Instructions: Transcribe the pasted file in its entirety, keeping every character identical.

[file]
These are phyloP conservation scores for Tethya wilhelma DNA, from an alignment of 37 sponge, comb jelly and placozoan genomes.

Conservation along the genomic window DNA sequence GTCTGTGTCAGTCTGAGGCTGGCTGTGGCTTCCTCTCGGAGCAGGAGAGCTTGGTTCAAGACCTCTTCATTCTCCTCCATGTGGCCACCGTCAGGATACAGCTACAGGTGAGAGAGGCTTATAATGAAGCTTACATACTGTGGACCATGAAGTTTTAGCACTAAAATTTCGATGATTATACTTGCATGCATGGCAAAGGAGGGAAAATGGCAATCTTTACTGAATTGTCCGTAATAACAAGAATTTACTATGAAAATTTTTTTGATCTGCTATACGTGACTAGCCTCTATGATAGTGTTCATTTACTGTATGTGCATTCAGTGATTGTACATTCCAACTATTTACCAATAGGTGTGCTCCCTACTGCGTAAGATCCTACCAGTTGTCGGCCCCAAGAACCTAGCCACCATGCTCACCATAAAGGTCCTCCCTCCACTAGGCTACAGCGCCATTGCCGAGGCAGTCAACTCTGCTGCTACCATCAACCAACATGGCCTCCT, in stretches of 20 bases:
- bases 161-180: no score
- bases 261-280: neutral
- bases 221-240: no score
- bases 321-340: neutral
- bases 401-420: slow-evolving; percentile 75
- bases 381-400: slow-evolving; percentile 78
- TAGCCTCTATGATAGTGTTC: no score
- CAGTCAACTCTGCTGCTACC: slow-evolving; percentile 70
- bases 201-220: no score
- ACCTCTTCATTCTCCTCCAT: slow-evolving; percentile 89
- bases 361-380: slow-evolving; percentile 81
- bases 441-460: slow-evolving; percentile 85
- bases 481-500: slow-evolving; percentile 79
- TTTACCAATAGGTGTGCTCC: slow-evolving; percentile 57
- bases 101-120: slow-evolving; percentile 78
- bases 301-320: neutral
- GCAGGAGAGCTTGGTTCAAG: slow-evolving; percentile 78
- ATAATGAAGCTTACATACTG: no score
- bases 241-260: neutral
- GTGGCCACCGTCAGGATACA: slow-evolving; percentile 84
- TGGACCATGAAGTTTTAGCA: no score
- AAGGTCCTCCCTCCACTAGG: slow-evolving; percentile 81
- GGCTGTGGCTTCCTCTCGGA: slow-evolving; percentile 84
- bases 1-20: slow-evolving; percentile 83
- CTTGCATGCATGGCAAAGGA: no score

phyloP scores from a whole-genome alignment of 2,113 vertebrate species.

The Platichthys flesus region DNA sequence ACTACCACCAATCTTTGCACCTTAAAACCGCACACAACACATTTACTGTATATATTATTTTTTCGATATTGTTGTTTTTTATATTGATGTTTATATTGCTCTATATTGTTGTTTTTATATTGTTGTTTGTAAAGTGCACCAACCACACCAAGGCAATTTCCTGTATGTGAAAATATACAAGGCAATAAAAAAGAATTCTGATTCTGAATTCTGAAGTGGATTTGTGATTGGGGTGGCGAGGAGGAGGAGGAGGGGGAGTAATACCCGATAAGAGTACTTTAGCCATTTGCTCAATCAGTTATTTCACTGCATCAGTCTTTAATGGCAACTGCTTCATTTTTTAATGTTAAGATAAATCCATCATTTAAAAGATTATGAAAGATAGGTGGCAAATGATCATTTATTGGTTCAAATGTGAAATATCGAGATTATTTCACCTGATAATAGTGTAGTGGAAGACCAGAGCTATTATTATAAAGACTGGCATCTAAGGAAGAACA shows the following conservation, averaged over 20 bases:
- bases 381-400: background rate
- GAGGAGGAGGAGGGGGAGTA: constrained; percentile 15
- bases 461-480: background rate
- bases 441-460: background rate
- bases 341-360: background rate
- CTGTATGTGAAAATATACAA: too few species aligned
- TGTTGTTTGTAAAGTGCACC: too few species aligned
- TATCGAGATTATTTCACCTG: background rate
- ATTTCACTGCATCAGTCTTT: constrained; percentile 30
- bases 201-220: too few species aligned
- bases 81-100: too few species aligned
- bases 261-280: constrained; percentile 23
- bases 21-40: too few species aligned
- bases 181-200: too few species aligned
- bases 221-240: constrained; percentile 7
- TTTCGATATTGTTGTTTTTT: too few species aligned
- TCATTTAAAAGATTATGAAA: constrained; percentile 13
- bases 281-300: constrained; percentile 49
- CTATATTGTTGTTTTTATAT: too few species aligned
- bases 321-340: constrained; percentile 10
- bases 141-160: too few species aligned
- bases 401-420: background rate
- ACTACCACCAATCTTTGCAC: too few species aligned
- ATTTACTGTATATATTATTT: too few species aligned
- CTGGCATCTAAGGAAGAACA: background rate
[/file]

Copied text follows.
These are phyloP conservation scores for Tethya wilhelma DNA, from an alignment of 37 sponge, comb jelly and placozoan genomes.

Conservation along the genomic window DNA sequence GTCTGTGTCAGTCTGAGGCTGGCTGTGGCTTCCTCTCGGAGCAGGAGAGCTTGGTTCAAGACCTCTTCATTCTCCTCCATGTGGCCACCGTCAGGATACAGCTACAGGTGAGAGAGGCTTATAATGAAGCTTACATACTGTGGACCATGAAGTTTTAGCACTAAAATTTCGATGATTATACTTGCATGCATGGCAAAGGAGGGAAAATGGCAATCTTTACTGAATTGTCCGTAATAACAAGAATTTACTATGAAAATTTTTTTGATCTGCTATACGTGACTAGCCTCTATGATAGTGTTCATTTACTGTATGTGCATTCAGTGATTGTACATTCCAACTATTTACCAATAGGTGTGCTCCCTACTGCGTAAGATCCTACCAGTTGTCGGCCCCAAGAACCTAGCCACCATGCTCACCATAAAGGTCCTCCCTCCACTAGGCTACAGCGCCATTGCCGAGGCAGTCAACTCTGCTGCTACCATCAACCAACATGGCCTCCT, in stretches of 20 bases:
- bases 161-180: no score
- bases 261-280: neutral
- bases 221-240: no score
- bases 321-340: neutral
- bases 401-420: slow-evolving; percentile 75
- bases 381-400: slow-evolving; percentile 78
- TAGCCTCTATGATAGTGTTC: no score
- CAGTCAACTCTGCTGCTACC: slow-evolving; percentile 70
- bases 201-220: no score
- ACCTCTTCATTCTCCTCCAT: slow-evolving; percentile 89
- bases 361-380: slow-evolving; percentile 81
- bases 441-460: slow-evolving; percentile 85
- bases 481-500: slow-evolving; percentile 79
- TTTACCAATAGGTGTGCTCC: slow-evolving; percentile 57
- bases 101-120: slow-evolving; percentile 78
- bases 301-320: neutral
- GCAGGAGAGCTTGGTTCAAG: slow-evolving; percentile 78
- ATAATGAAGCTTACATACTG: no score
- bases 241-260: neutral
- GTGGCCACCGTCAGGATACA: slow-evolving; percentile 84
- TGGACCATGAAGTTTTAGCA: no score
- AAGGTCCTCCCTCCACTAGG: slow-evolving; percentile 81
- GGCTGTGGCTTCCTCTCGGA: slow-evolving; percentile 84
- bases 1-20: slow-evolving; percentile 83
- CTTGCATGCATGGCAAAGGA: no score

phyloP scores from a whole-genome alignment of 2,113 vertebrate species.

The Platichthys flesus region DNA sequence ACTACCACCAATCTTTGCACCTTAAAACCGCACACAACACATTTACTGTATATATTATTTTTTCGATATTGTTGTTTTTTATATTGATGTTTATATTGCTCTATATTGTTGTTTTTATATTGTTGTTTGTAAAGTGCACCAACCACACCAAGGCAATTTCCTGTATGTGAAAATATACAAGGCAATAAAAAAGAATTCTGATTCTGAATTCTGAAGTGGATTTGTGATTGGGGTGGCGAGGAGGAGGAGGAGGGGGAGTAATACCCGATAAGAGTACTTTAGCCATTTGCTCAATCAGTTATTTCACTGCATCAGTCTTTAATGGCAACTGCTTCATTTTTTAATGTTAAGATAAATCCATCATTTAAAAGATTATGAAAGATAGGTGGCAAATGATCATTTATTGGTTCAAATGTGAAATATCGAGATTATTTCACCTGATAATAGTGTAGTGGAAGACCAGAGCTATTATTATAAAGACTGGCATCTAAGGAAGAACA shows the following conservation, averaged over 20 bases:
- bases 381-400: background rate
- GAGGAGGAGGAGGGGGAGTA: constrained; percentile 15
- bases 461-480: background rate
- bases 441-460: background rate
- bases 341-360: background rate
- CTGTATGTGAAAATATACAA: too few species aligned
- TGTTGTTTGTAAAGTGCACC: too few species aligned
- TATCGAGATTATTTCACCTG: background rate
- ATTTCACTGCATCAGTCTTT: constrained; percentile 30
- bases 201-220: too few species aligned
- bases 81-100: too few species aligned
- bases 261-280: constrained; percentile 23
- bases 21-40: too few species aligned
- bases 181-200: too few species aligned
- bases 221-240: constrained; percentile 7
- TTTCGATATTGTTGTTTTTT: too few species aligned
- TCATTTAAAAGATTATGAAA: constrained; percentile 13
- bases 281-300: constrained; percentile 49
- CTATATTGTTGTTTTTATAT: too few species aligned
- bases 321-340: constrained; percentile 10
- bases 141-160: too few species aligned
- bases 401-420: background rate
- ACTACCACCAATCTTTGCAC: too few species aligned
- ATTTACTGTATATATTATTT: too few species aligned
- CTGGCATCTAAGGAAGAACA: background rate